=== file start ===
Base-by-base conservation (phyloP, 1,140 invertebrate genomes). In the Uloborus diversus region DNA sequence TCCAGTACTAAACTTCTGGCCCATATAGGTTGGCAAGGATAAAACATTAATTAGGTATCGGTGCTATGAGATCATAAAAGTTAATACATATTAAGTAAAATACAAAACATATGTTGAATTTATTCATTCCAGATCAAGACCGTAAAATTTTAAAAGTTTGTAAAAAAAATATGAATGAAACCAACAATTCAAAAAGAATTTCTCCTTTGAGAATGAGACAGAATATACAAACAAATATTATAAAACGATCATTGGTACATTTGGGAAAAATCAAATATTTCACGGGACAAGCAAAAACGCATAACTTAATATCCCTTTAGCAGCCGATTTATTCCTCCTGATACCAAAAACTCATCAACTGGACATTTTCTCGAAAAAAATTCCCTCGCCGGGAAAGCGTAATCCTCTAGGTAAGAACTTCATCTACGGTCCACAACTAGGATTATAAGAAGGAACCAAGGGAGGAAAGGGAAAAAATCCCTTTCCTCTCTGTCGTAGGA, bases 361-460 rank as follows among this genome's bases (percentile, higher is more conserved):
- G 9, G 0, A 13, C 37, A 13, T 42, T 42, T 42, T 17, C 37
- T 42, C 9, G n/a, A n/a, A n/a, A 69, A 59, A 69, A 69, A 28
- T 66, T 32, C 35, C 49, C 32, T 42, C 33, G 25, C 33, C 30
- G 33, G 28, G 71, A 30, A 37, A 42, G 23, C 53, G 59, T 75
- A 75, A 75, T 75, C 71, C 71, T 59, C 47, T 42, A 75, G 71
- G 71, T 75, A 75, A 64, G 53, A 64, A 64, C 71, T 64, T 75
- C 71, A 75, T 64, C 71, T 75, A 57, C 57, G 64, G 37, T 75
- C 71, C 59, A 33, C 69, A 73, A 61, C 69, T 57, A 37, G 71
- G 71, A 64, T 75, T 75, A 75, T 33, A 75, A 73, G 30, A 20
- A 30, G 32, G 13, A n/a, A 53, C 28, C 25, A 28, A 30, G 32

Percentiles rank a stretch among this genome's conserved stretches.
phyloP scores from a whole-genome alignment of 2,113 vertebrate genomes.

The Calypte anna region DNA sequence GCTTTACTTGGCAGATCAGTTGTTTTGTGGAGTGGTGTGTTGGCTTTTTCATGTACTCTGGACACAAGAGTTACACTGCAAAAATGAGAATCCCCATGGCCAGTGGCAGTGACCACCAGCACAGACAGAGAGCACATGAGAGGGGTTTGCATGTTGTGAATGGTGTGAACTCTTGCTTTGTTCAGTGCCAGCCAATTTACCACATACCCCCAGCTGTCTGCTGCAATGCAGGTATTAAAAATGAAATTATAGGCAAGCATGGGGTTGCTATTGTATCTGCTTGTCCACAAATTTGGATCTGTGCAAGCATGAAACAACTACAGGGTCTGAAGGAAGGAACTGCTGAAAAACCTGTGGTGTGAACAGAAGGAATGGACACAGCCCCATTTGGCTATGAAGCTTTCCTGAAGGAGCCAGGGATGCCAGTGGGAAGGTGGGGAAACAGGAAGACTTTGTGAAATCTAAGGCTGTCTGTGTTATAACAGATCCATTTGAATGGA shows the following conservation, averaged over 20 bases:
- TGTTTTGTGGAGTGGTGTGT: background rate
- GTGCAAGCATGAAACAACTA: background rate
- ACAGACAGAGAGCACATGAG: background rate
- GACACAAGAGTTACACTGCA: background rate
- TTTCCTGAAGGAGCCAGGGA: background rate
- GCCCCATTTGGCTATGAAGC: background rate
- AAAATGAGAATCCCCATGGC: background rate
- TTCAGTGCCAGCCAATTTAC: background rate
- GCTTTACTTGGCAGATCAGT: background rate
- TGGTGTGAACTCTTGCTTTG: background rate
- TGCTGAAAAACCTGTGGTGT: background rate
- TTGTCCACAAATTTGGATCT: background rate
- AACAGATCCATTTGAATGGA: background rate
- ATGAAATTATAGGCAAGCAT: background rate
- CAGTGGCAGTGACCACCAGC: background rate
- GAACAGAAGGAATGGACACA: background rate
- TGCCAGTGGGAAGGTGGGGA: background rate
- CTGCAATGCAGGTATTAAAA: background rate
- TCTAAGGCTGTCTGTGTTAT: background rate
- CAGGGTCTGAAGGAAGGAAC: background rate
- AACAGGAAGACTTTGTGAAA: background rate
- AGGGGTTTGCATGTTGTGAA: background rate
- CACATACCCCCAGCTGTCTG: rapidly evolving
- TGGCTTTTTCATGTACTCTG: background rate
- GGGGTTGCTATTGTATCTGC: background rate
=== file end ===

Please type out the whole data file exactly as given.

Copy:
Base-by-base conservation (phyloP, 1,140 invertebrate genomes). In the Uloborus diversus region DNA sequence TCCAGTACTAAACTTCTGGCCCATATAGGTTGGCAAGGATAAAACATTAATTAGGTATCGGTGCTATGAGATCATAAAAGTTAATACATATTAAGTAAAATACAAAACATATGTTGAATTTATTCATTCCAGATCAAGACCGTAAAATTTTAAAAGTTTGTAAAAAAAATATGAATGAAACCAACAATTCAAAAAGAATTTCTCCTTTGAGAATGAGACAGAATATACAAACAAATATTATAAAACGATCATTGGTACATTTGGGAAAAATCAAATATTTCACGGGACAAGCAAAAACGCATAACTTAATATCCCTTTAGCAGCCGATTTATTCCTCCTGATACCAAAAACTCATCAACTGGACATTTTCTCGAAAAAAATTCCCTCGCCGGGAAAGCGTAATCCTCTAGGTAAGAACTTCATCTACGGTCCACAACTAGGATTATAAGAAGGAACCAAGGGAGGAAAGGGAAAAAATCCCTTTCCTCTCTGTCGTAGGA, bases 361-460 rank as follows among this genome's bases (percentile, higher is more conserved):
- G 9, G 0, A 13, C 37, A 13, T 42, T 42, T 42, T 17, C 37
- T 42, C 9, G n/a, A n/a, A n/a, A 69, A 59, A 69, A 69, A 28
- T 66, T 32, C 35, C 49, C 32, T 42, C 33, G 25, C 33, C 30
- G 33, G 28, G 71, A 30, A 37, A 42, G 23, C 53, G 59, T 75
- A 75, A 75, T 75, C 71, C 71, T 59, C 47, T 42, A 75, G 71
- G 71, T 75, A 75, A 64, G 53, A 64, A 64, C 71, T 64, T 75
- C 71, A 75, T 64, C 71, T 75, A 57, C 57, G 64, G 37, T 75
- C 71, C 59, A 33, C 69, A 73, A 61, C 69, T 57, A 37, G 71
- G 71, A 64, T 75, T 75, A 75, T 33, A 75, A 73, G 30, A 20
- A 30, G 32, G 13, A n/a, A 53, C 28, C 25, A 28, A 30, G 32

Percentiles rank a stretch among this genome's conserved stretches.
phyloP scores from a whole-genome alignment of 2,113 vertebrate genomes.

The Calypte anna region DNA sequence GCTTTACTTGGCAGATCAGTTGTTTTGTGGAGTGGTGTGTTGGCTTTTTCATGTACTCTGGACACAAGAGTTACACTGCAAAAATGAGAATCCCCATGGCCAGTGGCAGTGACCACCAGCACAGACAGAGAGCACATGAGAGGGGTTTGCATGTTGTGAATGGTGTGAACTCTTGCTTTGTTCAGTGCCAGCCAATTTACCACATACCCCCAGCTGTCTGCTGCAATGCAGGTATTAAAAATGAAATTATAGGCAAGCATGGGGTTGCTATTGTATCTGCTTGTCCACAAATTTGGATCTGTGCAAGCATGAAACAACTACAGGGTCTGAAGGAAGGAACTGCTGAAAAACCTGTGGTGTGAACAGAAGGAATGGACACAGCCCCATTTGGCTATGAAGCTTTCCTGAAGGAGCCAGGGATGCCAGTGGGAAGGTGGGGAAACAGGAAGACTTTGTGAAATCTAAGGCTGTCTGTGTTATAACAGATCCATTTGAATGGA shows the following conservation, averaged over 20 bases:
- TGTTTTGTGGAGTGGTGTGT: background rate
- GTGCAAGCATGAAACAACTA: background rate
- ACAGACAGAGAGCACATGAG: background rate
- GACACAAGAGTTACACTGCA: background rate
- TTTCCTGAAGGAGCCAGGGA: background rate
- GCCCCATTTGGCTATGAAGC: background rate
- AAAATGAGAATCCCCATGGC: background rate
- TTCAGTGCCAGCCAATTTAC: background rate
- GCTTTACTTGGCAGATCAGT: background rate
- TGGTGTGAACTCTTGCTTTG: background rate
- TGCTGAAAAACCTGTGGTGT: background rate
- TTGTCCACAAATTTGGATCT: background rate
- AACAGATCCATTTGAATGGA: background rate
- ATGAAATTATAGGCAAGCAT: background rate
- CAGTGGCAGTGACCACCAGC: background rate
- GAACAGAAGGAATGGACACA: background rate
- TGCCAGTGGGAAGGTGGGGA: background rate
- CTGCAATGCAGGTATTAAAA: background rate
- TCTAAGGCTGTCTGTGTTAT: background rate
- CAGGGTCTGAAGGAAGGAAC: background rate
- AACAGGAAGACTTTGTGAAA: background rate
- AGGGGTTTGCATGTTGTGAA: background rate
- CACATACCCCCAGCTGTCTG: rapidly evolving
- TGGCTTTTTCATGTACTCTG: background rate
- GGGGTTGCTATTGTATCTGC: background rate